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      Maybe - I was thinking more like the splice or connection when the second wire was added (by previous owner).

      For example if either of these connections is loose.
      upload_2019-7-14_21-28-58.png
      Mopar Performance sold (sells?) blue painted electronic regulators. The one I mentioned was for alternators with one field terminal grounded. I'm pretty sure they also sold one for isolated brushed alternators like you have. Had the same triangular connector as a factory regulator.
      I haven't had to experiment with buying these. The most recent AC Delco item I bought was an alternator for my Wagoneer. QC was not there - would have flagged a major problem if this was a GM production item. parts store exhanged it and we got an older one that was fine. It's crap shoot out there.
       
    • Mattax

      Mattax Just the facts, ma'am FABO Gold Member

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      There you go!

      I don't know what to suggest. If the black one comes with some sort of guarentee then it might be worth gambling at higher price.
      FBO has one (selling via ebay) for the single field wire that they are giving a 3 year guarentee. I figured that was worth a try.

      13.5 Volts is a little low on the set point. Maybe that's why its race only.
       
    • Mattax

      Mattax Just the facts, ma'am FABO Gold Member

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      Just looked - they dont have the newer style like your car has.
       
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      • RBConvert

        RBConvert Well-Known Member

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        The connector at the alternator is a little loose; looking at DelCity for some Packard 56 terminals.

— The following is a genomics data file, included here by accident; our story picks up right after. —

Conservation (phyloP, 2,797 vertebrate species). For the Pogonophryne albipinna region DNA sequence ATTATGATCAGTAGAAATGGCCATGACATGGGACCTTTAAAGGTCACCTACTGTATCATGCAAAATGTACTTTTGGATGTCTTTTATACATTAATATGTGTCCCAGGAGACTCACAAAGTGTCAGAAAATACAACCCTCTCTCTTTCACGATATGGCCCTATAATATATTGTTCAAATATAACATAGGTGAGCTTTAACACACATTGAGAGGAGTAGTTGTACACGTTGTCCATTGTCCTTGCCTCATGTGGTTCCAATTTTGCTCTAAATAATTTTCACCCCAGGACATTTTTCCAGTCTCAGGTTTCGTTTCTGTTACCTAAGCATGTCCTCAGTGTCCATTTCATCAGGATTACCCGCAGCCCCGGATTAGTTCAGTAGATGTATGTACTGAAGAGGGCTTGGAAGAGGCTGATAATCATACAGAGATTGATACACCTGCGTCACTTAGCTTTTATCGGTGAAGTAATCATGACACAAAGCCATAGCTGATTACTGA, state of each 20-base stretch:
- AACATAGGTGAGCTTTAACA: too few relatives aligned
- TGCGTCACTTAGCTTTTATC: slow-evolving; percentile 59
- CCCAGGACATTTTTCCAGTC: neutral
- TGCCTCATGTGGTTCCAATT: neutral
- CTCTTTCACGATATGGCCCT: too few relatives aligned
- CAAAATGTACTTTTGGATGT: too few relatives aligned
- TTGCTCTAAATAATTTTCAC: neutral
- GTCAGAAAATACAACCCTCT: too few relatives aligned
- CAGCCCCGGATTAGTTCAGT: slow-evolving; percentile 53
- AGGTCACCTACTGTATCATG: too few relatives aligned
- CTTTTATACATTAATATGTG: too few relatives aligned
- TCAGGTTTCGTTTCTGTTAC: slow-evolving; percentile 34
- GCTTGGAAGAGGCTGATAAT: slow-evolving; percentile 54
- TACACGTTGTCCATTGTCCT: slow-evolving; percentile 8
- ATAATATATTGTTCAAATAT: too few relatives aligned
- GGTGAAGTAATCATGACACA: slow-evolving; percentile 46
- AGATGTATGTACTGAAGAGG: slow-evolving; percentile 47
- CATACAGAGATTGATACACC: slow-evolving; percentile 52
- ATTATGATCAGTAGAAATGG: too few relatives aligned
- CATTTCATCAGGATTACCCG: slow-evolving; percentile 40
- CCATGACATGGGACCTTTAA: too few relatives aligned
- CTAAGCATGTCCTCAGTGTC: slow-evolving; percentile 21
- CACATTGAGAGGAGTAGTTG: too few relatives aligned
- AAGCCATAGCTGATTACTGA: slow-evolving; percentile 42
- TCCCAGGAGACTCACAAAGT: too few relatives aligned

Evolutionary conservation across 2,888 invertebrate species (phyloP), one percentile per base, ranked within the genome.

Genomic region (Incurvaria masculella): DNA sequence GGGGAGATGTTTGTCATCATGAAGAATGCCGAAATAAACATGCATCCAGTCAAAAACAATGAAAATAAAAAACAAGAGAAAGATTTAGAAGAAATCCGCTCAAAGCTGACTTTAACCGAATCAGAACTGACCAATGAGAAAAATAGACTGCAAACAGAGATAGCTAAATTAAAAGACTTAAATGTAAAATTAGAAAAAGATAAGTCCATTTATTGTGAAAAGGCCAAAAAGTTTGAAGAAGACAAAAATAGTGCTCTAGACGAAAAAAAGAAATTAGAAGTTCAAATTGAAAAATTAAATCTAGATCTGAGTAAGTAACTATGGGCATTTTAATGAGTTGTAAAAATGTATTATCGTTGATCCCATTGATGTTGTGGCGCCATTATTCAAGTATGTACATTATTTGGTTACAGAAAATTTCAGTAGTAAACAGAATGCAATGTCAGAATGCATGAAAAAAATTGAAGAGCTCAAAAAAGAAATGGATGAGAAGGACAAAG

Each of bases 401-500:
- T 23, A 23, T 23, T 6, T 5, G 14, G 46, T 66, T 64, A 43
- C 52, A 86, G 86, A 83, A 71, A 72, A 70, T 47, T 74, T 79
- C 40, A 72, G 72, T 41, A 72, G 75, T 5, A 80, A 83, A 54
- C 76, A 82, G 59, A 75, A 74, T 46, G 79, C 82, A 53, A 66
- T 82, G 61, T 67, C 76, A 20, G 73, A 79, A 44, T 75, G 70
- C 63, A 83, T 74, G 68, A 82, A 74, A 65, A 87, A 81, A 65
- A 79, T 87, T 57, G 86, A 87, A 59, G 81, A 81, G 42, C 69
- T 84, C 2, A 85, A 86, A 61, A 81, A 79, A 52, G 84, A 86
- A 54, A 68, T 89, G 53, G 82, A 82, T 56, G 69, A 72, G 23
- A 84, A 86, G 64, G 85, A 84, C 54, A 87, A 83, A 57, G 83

• RBConvert

        RBConvert Well-Known Member

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        Autozone and Oreillys sell a cheapo Chinese unit for around $14; the ACDelco unit is $45. Mancini is selling the black one for $27 + shipping. I'm calling them tomorrow to verify compatibility. Bought a lot of parts from Mancini over the years and never have had an issue.
         
      • Mattax

        Mattax Just the facts, ma'am FABO Gold Member

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        56 will work usually
        58 is closer to the original terminal. The connector for a 56 is sometimes loose on a 58. Del has posted that sometimes one won't fit in the other.
        upload_2019-7-15_6-57-7.png

        upload_2019-7-15_6-59-2.png
        Sources for Chrysler type wire terminals
         
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        • RedFish

          RedFish Well-Known Member

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          Pics above remind me of one from many years ago. All but 2 or 3 wire strands were broken.